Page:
Your reel is more that simple a place to store extra line when it is not being used. It is also an important element in determining how well your rod will cast & retrieve that line and provides the leverage needed to battle the fish you hook. When fishing in saltwater you need a reel built to withstand the dual abuse of not only a wide range of species but also the environment. Anything less will leave your creel empty and experience lacking.

Key Features

Line Capacity is one of the features that set saltwater reels apart from their smaller freshwater versions. Even smaller saltwater species have the ability to make long runs or deep dives are break neck speeds. If your reel is not spooled with enough line you will easily find yourself staring at an empty spool and creel at the same time. It is recommended that you look for a minimum capacity of 300 yards, although slightly less can be used for inshore adventures.

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Striped Bass 101


Striped bass, also known locally as rockfish, are one of the most sought after saltwater game fish on the east coast. Not only can thy reach weights of more than 50lbs and exhibit fighting ability that will challenge even the most seasoned angler they are also excellent table fare. Many striper fanatics spend vast amounts of time and money chasing their dream of a wall hanging trophy, but how can the average angler get started with a reasonable expectation of success?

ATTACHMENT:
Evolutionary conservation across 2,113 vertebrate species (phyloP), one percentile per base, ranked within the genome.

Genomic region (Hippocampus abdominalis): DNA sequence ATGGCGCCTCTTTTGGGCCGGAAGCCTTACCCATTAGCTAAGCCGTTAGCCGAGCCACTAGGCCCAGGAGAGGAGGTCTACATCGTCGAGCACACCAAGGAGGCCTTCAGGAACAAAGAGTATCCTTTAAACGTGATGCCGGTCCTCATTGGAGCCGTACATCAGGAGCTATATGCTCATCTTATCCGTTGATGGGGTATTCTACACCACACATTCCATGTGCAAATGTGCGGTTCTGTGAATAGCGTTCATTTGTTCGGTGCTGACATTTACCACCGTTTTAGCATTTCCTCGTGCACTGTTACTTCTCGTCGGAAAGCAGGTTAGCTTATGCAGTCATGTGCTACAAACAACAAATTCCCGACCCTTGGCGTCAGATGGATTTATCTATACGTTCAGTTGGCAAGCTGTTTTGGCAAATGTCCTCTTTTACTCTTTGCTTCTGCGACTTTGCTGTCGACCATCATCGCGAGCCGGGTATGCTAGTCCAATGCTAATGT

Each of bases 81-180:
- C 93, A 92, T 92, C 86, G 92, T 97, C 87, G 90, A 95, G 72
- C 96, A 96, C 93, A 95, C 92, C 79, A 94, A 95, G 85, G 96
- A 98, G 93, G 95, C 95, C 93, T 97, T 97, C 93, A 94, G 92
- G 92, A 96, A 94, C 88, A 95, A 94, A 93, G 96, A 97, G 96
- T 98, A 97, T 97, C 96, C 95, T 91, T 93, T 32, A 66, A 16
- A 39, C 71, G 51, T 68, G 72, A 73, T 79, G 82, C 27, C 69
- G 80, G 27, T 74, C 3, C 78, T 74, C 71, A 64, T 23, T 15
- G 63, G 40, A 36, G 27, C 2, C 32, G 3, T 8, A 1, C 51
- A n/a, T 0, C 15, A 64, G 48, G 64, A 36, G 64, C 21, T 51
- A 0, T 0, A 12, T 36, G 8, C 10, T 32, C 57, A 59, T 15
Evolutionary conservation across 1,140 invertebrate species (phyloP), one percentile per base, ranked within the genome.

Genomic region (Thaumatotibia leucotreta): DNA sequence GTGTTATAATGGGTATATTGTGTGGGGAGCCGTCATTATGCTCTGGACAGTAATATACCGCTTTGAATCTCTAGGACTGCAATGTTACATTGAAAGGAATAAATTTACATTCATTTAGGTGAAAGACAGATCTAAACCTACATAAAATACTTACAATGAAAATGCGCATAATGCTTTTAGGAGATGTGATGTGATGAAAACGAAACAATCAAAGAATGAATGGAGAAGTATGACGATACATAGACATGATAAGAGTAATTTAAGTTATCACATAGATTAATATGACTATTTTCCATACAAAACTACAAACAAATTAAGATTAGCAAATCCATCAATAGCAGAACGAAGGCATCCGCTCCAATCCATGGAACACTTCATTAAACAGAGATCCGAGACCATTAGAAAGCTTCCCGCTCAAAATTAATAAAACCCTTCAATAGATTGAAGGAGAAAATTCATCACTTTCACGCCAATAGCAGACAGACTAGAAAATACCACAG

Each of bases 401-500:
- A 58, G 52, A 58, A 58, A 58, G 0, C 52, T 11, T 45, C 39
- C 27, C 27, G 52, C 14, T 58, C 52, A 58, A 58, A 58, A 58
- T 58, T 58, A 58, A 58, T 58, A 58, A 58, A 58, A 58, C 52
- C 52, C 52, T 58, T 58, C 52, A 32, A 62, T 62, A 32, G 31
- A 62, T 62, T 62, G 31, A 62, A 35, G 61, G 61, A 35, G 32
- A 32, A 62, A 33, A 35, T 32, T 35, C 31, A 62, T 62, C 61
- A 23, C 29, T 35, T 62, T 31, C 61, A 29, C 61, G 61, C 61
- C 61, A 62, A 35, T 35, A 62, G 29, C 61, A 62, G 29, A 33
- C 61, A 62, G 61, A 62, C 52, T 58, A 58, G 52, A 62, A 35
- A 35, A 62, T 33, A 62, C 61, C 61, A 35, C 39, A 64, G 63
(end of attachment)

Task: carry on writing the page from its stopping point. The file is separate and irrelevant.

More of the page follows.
The striped bass is an anadromous species meaning they spend the majority of their life in salt water but migrate to coastal fresh water tributaries to spawn. They can be identified by their round profile, silver sides, white belly and distinctive dark lateral lines or stripes. Although they females, or cows, can tip the scales in excess of 50 lbs. the average weight caught is closer to the 20-25 lbs. range, with non-breeding schooling being 10-15lbs during the migration.

Stripers can be caught year round as they move along the coastal areas between New England and the Carolinas, but the easiest and most productive time to target them is during the spring pre-spawn period. If you are a new angler looking to try your hand I recommend doing so during this portion of the season. The fish will be traveling in larger schools, readily feeding and moving into more accessible tributaries – all of which will increase you chances of success.